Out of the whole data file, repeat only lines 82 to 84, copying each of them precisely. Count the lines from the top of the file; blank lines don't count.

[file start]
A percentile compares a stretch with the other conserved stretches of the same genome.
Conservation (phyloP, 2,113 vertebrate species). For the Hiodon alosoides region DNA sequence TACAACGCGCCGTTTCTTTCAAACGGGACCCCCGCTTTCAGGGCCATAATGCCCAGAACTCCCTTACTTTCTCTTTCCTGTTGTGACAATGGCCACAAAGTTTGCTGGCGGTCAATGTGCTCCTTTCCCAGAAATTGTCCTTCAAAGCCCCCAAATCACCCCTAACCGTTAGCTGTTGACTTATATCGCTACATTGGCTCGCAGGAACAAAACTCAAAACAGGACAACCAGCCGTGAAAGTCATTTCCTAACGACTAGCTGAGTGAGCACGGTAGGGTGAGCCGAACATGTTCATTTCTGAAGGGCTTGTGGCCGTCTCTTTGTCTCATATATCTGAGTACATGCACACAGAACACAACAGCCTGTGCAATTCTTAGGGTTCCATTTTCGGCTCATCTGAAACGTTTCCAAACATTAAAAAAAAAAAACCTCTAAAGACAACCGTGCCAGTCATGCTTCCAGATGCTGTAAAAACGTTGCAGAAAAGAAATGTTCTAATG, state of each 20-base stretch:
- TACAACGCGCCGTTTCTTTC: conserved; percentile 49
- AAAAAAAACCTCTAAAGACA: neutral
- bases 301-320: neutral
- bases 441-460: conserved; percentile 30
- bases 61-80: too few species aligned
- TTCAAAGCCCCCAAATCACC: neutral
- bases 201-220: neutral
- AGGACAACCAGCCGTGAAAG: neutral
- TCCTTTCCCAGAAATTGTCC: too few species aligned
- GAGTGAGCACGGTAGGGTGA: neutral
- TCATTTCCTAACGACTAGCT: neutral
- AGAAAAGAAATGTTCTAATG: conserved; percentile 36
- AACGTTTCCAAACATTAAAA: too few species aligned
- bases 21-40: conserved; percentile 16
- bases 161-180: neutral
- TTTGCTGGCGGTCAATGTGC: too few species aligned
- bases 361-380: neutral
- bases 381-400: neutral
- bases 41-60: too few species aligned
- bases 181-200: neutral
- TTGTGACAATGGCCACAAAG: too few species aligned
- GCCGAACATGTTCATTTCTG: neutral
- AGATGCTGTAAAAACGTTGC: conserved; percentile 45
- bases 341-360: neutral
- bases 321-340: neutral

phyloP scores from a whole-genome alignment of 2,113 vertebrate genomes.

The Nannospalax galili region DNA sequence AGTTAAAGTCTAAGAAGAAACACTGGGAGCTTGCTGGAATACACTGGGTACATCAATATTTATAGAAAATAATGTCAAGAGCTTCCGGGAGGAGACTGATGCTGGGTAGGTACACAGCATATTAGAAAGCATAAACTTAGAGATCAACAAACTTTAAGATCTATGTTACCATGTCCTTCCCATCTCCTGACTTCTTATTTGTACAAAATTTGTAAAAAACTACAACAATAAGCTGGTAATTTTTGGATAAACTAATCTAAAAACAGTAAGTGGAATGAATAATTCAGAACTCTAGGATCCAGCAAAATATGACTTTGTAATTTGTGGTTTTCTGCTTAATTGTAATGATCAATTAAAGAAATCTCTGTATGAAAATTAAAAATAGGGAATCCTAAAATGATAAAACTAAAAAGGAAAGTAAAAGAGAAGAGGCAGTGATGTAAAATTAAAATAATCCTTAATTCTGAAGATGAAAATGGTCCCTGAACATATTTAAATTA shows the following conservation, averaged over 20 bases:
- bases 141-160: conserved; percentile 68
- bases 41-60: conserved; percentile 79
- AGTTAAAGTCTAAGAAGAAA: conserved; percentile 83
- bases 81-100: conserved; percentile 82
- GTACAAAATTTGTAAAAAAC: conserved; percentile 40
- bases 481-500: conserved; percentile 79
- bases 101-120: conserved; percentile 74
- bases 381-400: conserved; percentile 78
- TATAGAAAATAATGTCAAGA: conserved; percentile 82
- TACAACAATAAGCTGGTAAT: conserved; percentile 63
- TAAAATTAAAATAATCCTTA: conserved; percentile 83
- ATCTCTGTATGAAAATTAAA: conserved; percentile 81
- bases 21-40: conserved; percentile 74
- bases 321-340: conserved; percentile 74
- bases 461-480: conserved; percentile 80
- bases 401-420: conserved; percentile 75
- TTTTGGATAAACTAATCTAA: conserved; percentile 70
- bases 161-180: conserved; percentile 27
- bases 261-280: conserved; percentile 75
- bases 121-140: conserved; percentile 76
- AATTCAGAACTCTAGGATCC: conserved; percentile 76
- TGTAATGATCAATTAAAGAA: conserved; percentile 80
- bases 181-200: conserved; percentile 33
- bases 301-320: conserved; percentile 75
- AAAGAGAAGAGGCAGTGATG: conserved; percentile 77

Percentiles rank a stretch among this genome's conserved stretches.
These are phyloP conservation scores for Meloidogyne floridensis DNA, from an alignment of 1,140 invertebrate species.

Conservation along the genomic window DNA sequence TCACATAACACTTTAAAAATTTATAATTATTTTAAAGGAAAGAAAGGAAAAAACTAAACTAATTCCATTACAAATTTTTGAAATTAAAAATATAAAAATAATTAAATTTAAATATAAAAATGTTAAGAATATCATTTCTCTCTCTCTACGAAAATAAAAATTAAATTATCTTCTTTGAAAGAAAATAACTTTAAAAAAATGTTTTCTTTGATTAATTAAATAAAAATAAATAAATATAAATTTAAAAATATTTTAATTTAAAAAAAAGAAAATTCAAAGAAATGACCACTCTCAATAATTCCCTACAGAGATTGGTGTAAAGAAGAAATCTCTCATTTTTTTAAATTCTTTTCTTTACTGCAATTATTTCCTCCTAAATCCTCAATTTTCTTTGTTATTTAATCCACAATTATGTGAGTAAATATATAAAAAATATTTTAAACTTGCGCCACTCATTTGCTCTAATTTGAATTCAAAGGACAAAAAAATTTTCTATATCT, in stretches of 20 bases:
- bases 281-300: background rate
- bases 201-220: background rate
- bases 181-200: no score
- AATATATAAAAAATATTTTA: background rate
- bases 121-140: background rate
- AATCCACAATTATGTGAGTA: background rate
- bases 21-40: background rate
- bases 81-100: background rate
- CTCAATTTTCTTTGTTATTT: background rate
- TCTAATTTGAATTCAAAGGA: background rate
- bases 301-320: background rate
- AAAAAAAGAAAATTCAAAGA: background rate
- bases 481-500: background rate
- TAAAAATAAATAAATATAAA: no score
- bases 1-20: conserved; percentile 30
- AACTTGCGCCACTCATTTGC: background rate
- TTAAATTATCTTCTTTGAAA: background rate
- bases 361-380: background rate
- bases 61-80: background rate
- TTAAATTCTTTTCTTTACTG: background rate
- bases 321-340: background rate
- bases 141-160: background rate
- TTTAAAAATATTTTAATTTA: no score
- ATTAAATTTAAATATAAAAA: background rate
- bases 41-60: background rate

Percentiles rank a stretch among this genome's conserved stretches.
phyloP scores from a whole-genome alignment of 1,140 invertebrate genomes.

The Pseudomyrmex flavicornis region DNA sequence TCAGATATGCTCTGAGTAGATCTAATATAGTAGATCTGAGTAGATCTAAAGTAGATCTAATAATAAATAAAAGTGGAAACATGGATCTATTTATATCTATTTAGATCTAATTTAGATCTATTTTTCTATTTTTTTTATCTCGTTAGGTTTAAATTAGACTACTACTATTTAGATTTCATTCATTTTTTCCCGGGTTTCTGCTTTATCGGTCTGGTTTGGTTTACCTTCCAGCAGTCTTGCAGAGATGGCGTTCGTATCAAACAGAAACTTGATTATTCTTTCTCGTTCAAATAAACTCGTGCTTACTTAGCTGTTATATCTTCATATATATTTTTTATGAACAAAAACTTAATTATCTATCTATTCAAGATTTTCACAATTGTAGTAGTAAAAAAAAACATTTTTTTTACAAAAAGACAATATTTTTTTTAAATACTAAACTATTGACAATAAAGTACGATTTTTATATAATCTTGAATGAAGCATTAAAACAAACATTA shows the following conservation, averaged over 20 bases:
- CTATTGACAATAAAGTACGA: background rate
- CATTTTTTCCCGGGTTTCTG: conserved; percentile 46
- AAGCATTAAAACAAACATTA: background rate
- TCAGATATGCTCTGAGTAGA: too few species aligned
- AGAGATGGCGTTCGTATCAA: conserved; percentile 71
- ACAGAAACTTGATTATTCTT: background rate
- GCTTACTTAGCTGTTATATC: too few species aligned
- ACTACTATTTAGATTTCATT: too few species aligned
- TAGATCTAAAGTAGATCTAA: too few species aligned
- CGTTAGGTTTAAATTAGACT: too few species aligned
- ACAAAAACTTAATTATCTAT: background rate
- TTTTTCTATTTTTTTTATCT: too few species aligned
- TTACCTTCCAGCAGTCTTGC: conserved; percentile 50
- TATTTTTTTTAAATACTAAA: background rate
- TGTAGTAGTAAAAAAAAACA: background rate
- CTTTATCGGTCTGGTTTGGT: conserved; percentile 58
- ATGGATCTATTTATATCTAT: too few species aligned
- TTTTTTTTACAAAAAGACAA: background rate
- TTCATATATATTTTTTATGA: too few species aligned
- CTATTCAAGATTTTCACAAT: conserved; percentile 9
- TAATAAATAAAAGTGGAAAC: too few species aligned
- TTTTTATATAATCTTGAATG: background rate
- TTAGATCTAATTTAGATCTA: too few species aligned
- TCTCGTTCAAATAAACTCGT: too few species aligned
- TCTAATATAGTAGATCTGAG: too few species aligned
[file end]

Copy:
- bases 41-60: background rate

Percentiles rank a stretch among this genome's conserved stretches.
phyloP scores from a whole-genome alignment of 1,140 invertebrate genomes.